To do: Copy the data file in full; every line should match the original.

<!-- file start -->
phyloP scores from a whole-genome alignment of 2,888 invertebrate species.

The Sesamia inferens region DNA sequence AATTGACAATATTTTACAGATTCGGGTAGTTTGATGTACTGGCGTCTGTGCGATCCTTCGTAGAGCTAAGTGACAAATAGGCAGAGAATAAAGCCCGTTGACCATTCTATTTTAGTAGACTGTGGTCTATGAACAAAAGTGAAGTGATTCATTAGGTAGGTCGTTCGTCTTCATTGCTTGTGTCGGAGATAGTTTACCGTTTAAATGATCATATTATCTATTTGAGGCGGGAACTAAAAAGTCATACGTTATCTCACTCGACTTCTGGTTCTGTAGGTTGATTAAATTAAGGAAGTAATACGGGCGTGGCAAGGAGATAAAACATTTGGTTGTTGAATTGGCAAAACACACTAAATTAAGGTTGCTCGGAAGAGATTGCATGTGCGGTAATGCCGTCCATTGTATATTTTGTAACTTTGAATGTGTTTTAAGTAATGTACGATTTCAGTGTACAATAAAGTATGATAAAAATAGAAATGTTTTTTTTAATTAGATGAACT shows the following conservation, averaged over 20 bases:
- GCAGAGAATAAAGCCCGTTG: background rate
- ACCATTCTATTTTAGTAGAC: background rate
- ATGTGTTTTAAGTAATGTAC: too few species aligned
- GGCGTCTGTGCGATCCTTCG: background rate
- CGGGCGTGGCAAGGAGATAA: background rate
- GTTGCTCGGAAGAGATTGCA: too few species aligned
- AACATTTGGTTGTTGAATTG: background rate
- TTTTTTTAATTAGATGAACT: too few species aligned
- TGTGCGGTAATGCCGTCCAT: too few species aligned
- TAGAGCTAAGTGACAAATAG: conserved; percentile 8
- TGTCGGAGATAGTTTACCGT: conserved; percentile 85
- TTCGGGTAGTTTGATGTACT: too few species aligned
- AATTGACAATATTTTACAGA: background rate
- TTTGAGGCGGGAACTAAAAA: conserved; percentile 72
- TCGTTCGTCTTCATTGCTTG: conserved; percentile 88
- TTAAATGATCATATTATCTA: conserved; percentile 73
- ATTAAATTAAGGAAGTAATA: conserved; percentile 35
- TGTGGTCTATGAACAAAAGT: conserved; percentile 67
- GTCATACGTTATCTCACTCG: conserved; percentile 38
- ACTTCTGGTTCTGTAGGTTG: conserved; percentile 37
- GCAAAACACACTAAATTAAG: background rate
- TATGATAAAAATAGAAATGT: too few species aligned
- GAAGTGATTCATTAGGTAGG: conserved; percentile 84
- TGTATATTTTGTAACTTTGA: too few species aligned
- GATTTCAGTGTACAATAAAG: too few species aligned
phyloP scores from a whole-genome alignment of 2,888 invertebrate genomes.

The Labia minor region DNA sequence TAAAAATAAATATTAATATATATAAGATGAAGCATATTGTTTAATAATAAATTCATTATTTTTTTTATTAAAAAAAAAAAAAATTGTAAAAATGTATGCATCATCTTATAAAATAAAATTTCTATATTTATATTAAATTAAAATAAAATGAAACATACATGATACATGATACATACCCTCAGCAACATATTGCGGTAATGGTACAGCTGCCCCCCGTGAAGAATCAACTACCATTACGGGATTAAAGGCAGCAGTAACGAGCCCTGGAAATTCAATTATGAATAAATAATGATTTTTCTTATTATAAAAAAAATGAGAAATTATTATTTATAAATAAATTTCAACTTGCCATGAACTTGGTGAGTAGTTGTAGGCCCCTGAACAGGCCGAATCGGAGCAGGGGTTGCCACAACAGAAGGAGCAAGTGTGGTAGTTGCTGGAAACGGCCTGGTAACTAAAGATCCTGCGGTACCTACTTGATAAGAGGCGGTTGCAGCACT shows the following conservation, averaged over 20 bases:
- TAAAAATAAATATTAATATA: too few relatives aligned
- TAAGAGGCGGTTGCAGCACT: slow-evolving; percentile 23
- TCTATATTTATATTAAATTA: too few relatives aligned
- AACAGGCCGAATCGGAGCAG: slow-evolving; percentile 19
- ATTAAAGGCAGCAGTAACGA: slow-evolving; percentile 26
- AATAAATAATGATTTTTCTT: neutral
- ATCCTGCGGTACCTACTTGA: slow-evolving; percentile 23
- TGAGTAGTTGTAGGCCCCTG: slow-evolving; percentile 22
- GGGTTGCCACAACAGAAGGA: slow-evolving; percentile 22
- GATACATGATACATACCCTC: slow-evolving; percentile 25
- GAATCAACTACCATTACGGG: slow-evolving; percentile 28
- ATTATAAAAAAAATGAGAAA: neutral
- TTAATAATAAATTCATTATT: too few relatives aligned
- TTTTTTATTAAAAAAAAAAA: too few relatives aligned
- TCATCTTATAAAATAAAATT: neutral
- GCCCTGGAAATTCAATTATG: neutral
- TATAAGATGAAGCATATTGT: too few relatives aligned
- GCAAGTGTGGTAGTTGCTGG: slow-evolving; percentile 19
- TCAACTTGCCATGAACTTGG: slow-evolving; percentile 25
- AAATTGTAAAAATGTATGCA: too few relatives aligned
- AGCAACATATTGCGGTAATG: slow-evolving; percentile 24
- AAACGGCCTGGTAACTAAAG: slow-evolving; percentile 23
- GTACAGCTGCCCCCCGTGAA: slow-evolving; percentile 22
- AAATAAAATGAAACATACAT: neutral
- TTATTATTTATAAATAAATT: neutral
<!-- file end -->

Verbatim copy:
phyloP scores from a whole-genome alignment of 2,888 invertebrate species.

The Sesamia inferens region DNA sequence AATTGACAATATTTTACAGATTCGGGTAGTTTGATGTACTGGCGTCTGTGCGATCCTTCGTAGAGCTAAGTGACAAATAGGCAGAGAATAAAGCCCGTTGACCATTCTATTTTAGTAGACTGTGGTCTATGAACAAAAGTGAAGTGATTCATTAGGTAGGTCGTTCGTCTTCATTGCTTGTGTCGGAGATAGTTTACCGTTTAAATGATCATATTATCTATTTGAGGCGGGAACTAAAAAGTCATACGTTATCTCACTCGACTTCTGGTTCTGTAGGTTGATTAAATTAAGGAAGTAATACGGGCGTGGCAAGGAGATAAAACATTTGGTTGTTGAATTGGCAAAACACACTAAATTAAGGTTGCTCGGAAGAGATTGCATGTGCGGTAATGCCGTCCATTGTATATTTTGTAACTTTGAATGTGTTTTAAGTAATGTACGATTTCAGTGTACAATAAAGTATGATAAAAATAGAAATGTTTTTTTTAATTAGATGAACT shows the following conservation, averaged over 20 bases:
- GCAGAGAATAAAGCCCGTTG: background rate
- ACCATTCTATTTTAGTAGAC: background rate
- ATGTGTTTTAAGTAATGTAC: too few species aligned
- GGCGTCTGTGCGATCCTTCG: background rate
- CGGGCGTGGCAAGGAGATAA: background rate
- GTTGCTCGGAAGAGATTGCA: too few species aligned
- AACATTTGGTTGTTGAATTG: background rate
- TTTTTTTAATTAGATGAACT: too few species aligned
- TGTGCGGTAATGCCGTCCAT: too few species aligned
- TAGAGCTAAGTGACAAATAG: conserved; percentile 8
- TGTCGGAGATAGTTTACCGT: conserved; percentile 85
- TTCGGGTAGTTTGATGTACT: too few species aligned
- AATTGACAATATTTTACAGA: background rate
- TTTGAGGCGGGAACTAAAAA: conserved; percentile 72
- TCGTTCGTCTTCATTGCTTG: conserved; percentile 88
- TTAAATGATCATATTATCTA: conserved; percentile 73
- ATTAAATTAAGGAAGTAATA: conserved; percentile 35
- TGTGGTCTATGAACAAAAGT: conserved; percentile 67
- GTCATACGTTATCTCACTCG: conserved; percentile 38
- ACTTCTGGTTCTGTAGGTTG: conserved; percentile 37
- GCAAAACACACTAAATTAAG: background rate
- TATGATAAAAATAGAAATGT: too few species aligned
- GAAGTGATTCATTAGGTAGG: conserved; percentile 84
- TGTATATTTTGTAACTTTGA: too few species aligned
- GATTTCAGTGTACAATAAAG: too few species aligned
phyloP scores from a whole-genome alignment of 2,888 invertebrate genomes.

The Labia minor region DNA sequence TAAAAATAAATATTAATATATATAAGATGAAGCATATTGTTTAATAATAAATTCATTATTTTTTTTATTAAAAAAAAAAAAAATTGTAAAAATGTATGCATCATCTTATAAAATAAAATTTCTATATTTATATTAAATTAAAATAAAATGAAACATACATGATACATGATACATACCCTCAGCAACATATTGCGGTAATGGTACAGCTGCCCCCCGTGAAGAATCAACTACCATTACGGGATTAAAGGCAGCAGTAACGAGCCCTGGAAATTCAATTATGAATAAATAATGATTTTTCTTATTATAAAAAAAATGAGAAATTATTATTTATAAATAAATTTCAACTTGCCATGAACTTGGTGAGTAGTTGTAGGCCCCTGAACAGGCCGAATCGGAGCAGGGGTTGCCACAACAGAAGGAGCAAGTGTGGTAGTTGCTGGAAACGGCCTGGTAACTAAAGATCCTGCGGTACCTACTTGATAAGAGGCGGTTGCAGCACT shows the following conservation, averaged over 20 bases:
- TAAAAATAAATATTAATATA: too few relatives aligned
- TAAGAGGCGGTTGCAGCACT: slow-evolving; percentile 23
- TCTATATTTATATTAAATTA: too few relatives aligned
- AACAGGCCGAATCGGAGCAG: slow-evolving; percentile 19
- ATTAAAGGCAGCAGTAACGA: slow-evolving; percentile 26
- AATAAATAATGATTTTTCTT: neutral
- ATCCTGCGGTACCTACTTGA: slow-evolving; percentile 23
- TGAGTAGTTGTAGGCCCCTG: slow-evolving; percentile 22
- GGGTTGCCACAACAGAAGGA: slow-evolving; percentile 22
- GATACATGATACATACCCTC: slow-evolving; percentile 25
- GAATCAACTACCATTACGGG: slow-evolving; percentile 28
- ATTATAAAAAAAATGAGAAA: neutral
- TTAATAATAAATTCATTATT: too few relatives aligned
- TTTTTTATTAAAAAAAAAAA: too few relatives aligned
- TCATCTTATAAAATAAAATT: neutral
- GCCCTGGAAATTCAATTATG: neutral
- TATAAGATGAAGCATATTGT: too few relatives aligned
- GCAAGTGTGGTAGTTGCTGG: slow-evolving; percentile 19
- TCAACTTGCCATGAACTTGG: slow-evolving; percentile 25
- AAATTGTAAAAATGTATGCA: too few relatives aligned
- AGCAACATATTGCGGTAATG: slow-evolving; percentile 24
- AAACGGCCTGGTAACTAAAG: slow-evolving; percentile 23
- GTACAGCTGCCCCCCGTGAA: slow-evolving; percentile 22
- AAATAAAATGAAACATACAT: neutral
- TTATTATTTATAAATAAATT: neutral